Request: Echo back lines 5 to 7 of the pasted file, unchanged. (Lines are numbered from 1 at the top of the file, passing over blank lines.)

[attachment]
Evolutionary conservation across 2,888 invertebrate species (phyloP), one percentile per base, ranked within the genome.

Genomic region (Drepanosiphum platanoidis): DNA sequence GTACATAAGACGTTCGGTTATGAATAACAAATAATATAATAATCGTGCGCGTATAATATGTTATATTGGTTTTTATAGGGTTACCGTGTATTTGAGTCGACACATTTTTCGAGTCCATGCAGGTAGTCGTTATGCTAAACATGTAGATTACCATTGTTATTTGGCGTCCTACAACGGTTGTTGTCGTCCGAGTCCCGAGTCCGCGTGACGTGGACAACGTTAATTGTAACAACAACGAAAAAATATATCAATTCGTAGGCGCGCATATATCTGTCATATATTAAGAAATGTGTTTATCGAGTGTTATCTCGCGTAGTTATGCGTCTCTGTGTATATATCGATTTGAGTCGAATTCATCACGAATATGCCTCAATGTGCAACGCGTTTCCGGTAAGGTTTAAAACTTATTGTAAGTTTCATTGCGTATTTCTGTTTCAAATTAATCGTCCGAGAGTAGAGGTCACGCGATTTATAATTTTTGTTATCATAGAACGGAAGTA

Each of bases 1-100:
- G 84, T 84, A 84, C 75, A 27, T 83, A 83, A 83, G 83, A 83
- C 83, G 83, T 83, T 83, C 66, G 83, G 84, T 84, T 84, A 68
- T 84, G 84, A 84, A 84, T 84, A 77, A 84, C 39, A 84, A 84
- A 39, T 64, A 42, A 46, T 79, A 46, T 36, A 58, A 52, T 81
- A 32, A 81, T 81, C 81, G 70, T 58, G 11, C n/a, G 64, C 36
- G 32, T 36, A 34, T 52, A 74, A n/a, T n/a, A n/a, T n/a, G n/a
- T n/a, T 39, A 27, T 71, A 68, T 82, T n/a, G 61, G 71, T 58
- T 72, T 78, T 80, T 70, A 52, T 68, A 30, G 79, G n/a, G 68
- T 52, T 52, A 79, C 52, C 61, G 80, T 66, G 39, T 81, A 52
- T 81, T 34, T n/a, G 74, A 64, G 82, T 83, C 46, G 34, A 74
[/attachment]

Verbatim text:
- C 83, G 83, T 83, T 83, C 66, G 83, G 84, T 84, T 84, A 68
- T 84, G 84, A 84, A 84, T 84, A 77, A 84, C 39, A 84, A 84
- A 39, T 64, A 42, A 46, T 79, A 46, T 36, A 58, A 52, T 81